Monica Bellucci epitomizes glamour and sexiness. Attired in a long, slinky dress, slit up the side, her black hair neatly draped loose around her shoulders, the Italian actress has changed a lot since we first met in New York several years ago when she was here promoting the Italian film Malena.
As we chat in a New York hotel room about her sexy new role in the action comedy Shoot 'Em Up, the actress says that having a child remains the biggest change for the 42-year old actress. "When you have a child, the baby is the priority in your life and I'd do anything for her. I don't know how you can stay away from your child and to me it's impossible. It means that she travels always with me and I'm sure that when she's gets older, and goes to school, I'm sure that I'll work in a different way," Bellucci says, warmly.
She is married to renowned French actor Vincent Cassel, married for nine years and together for 13 years. Though they often live separate lives [she has an apartment in London while he lives in Paris], the pair remains happy. Bellucci's laughs when asked what it is that makes a successful marriage. "I don't know. You can't control feelings and we've been living like that for a long time. When I met my husband, he was an actor, and I was really an actor, so we've been living like that, travelling all the time, then seeing each other there and there. But we didn't have a normal life, didn't do the same things all the time and this is how we lived. We didn't know any other way to live, because we work all the time, and travel all the time, but we tried to see each other most weekends."
Modest about her beauty, Bellucci is philosophical about dealing with an industry that is obsessed with the external. The actress's consistent challenges are to persuade producers to go beyond the physical. "I say all the time, as I've said before, that it's not important the way you are, but the way you feel. There are so many beautiful young girls, that do so many things to themselves and they're so young, they don't need it. So, I think that I feel fine with myself, not because people say I'm pretty, but just because I have the life that I choose." Bellucci says she loves her work, and feels grounded because of her family. "I have a great family, and I think it is so important to have a balance, maybe because I come from Italy. In my culture, the family is so important. Bellucci's lack of ego, she says, comes from her family that "taught me to always have the feet on the ground, and to always be simple. I've done a few interesting things, but at the same time, I didn't change."
Bellucci, who was born in the small Italian village of Cittŕ di Castello, in Perugia, where as a child she had a dream of being an actress though the odds were against her. "My family is completely out of this business, so it's a completely different reality, but it was just incredible what happened to me, that I had a chance to get into the business." Her desire to act, she recalls, stems from her love of cinema as a child. "I used to watch so many movies when I was very young with my mother, so I used to dream about all those beautiful, Italian actresses, so for me, it was a dream to become an actor."
Bellucci originally pursued a career in the legal profession, but while attending the University of Perugia, she modelled on the side to earn money for school, which led to her modelling career. In 1988, she moved to one of Europe's fashion centres, Milan, and joined Elite Model Management. Although enjoying great success as a model, she made her acting debut on TV in 1990, and her American film debut in 1992's Bram Stoker's Dracula (1992). Her role in the 1996 French thriller, L'Appartement, (1996), shot her to stardom as she won the French equivalent of an Oscar nomination. Other credits include Malčna (2000), Under Suspicion (2000) and Le Pacte des loups (2001) and the controversial Irreversible. Selective when choosing what American films to do, Bellucci looks for different things when offered an American movie, "because when you are European, it's very difficult to find a character that can fit you, so when I make a choice, it doesn't matter for me if I'm in the film for five minutes or I'm the lead. It's just that I need to do SOMETHING, which is why I accepted to be in films like Matrix, Terry Gilliam's The Brothers Grimm or Spike Lee's She Hate Me, because even though I wasn't there more than 20 minutes, I had something to do."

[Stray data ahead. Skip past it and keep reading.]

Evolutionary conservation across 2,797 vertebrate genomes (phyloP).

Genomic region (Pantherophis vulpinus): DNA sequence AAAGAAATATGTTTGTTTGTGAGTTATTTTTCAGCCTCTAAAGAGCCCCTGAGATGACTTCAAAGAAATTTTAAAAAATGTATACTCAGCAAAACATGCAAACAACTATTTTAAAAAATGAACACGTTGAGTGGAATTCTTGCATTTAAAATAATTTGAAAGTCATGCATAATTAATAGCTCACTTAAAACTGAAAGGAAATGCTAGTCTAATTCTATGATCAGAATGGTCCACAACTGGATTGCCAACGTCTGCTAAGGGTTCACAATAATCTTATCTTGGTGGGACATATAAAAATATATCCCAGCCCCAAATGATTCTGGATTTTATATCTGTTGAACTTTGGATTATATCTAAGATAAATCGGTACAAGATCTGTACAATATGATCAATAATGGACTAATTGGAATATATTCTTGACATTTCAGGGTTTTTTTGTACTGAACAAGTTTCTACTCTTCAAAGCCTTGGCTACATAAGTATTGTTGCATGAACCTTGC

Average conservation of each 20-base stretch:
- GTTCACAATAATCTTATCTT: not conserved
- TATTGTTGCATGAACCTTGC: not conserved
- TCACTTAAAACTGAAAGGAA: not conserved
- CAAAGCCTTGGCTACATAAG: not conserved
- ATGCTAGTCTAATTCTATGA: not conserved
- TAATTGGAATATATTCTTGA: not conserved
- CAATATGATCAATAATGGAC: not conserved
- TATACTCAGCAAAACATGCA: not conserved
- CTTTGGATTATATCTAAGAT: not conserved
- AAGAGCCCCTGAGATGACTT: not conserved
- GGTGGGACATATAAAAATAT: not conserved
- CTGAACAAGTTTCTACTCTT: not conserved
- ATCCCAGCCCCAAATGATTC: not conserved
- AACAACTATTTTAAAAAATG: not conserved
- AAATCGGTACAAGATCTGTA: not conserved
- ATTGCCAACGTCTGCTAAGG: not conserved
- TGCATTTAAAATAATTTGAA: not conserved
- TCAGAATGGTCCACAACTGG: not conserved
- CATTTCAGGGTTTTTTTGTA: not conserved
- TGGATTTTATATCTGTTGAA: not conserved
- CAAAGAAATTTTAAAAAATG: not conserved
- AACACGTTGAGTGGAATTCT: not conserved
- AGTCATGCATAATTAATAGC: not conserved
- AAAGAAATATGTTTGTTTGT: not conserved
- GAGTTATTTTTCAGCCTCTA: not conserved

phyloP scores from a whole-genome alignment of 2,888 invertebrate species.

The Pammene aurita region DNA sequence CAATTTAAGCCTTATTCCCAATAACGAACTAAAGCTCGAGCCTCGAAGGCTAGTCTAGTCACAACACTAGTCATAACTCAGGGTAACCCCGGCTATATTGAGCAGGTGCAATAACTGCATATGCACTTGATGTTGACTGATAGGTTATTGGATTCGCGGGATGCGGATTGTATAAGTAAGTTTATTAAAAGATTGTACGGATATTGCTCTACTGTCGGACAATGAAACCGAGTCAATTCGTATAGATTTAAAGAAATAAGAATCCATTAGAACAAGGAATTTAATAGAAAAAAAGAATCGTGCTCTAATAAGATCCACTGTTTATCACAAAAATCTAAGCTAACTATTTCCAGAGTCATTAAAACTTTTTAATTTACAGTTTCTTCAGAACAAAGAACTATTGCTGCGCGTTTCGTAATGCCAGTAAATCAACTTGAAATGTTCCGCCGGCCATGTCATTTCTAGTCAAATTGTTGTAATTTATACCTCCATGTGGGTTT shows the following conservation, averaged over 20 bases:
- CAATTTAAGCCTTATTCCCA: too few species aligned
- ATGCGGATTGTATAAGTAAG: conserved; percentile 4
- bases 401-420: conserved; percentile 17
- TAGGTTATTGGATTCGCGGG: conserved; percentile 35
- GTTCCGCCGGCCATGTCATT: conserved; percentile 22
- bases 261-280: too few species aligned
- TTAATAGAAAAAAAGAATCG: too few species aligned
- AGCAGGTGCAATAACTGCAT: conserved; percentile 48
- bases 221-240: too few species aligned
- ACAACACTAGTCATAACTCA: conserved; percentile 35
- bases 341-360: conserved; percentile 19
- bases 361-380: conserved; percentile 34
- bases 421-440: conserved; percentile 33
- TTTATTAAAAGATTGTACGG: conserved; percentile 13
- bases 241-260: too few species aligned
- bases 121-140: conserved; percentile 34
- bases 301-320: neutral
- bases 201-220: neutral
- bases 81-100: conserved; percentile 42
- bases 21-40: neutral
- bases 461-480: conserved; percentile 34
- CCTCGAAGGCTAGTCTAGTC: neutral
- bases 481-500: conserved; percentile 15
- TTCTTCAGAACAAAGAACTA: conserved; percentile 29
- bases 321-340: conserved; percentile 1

Bellucci has more than something to do in the action thriller Shoot 'Em Up, in which she plays a sexy hooker with maternal instincts, on the run with Clive Owen from, a ruthless hit man. Her attraction to this high-energy thriller was taking on the female lead. "Also the character was really strong. I mean, even though it's action-packed, I had so much to do. The character is a hooker in the beginning, beautiful and cold and then she becomes this woman full of warmth with a big heart." The actress spends much of the film protecting a baby, and admits that she was able to draw on her own real-life maternalism. "I was already a mother in Remember Me, My Love, but wasn't a mother at this time, when I did the movie. So of course, when you're a mother, you know so many things about children, whom you have to take care of."
Bellucci says that she wants to continue to work with talented people, such as Shoot 'Em Up director Michael Davis, "even though it was his first important movie, and I didn't know his previous work. But I was so confident, because of the script. It's beautiful to take risks, too, and it's important not to be scared."
Bellucci pauses, recalling advice that one of recent French co-stars imparted to her on the set of a recent film. "When you become successful, we can see for real who you are, because if you're an asshole, you become a bigger asshole." Bellucci hopes she has managed to keep it real.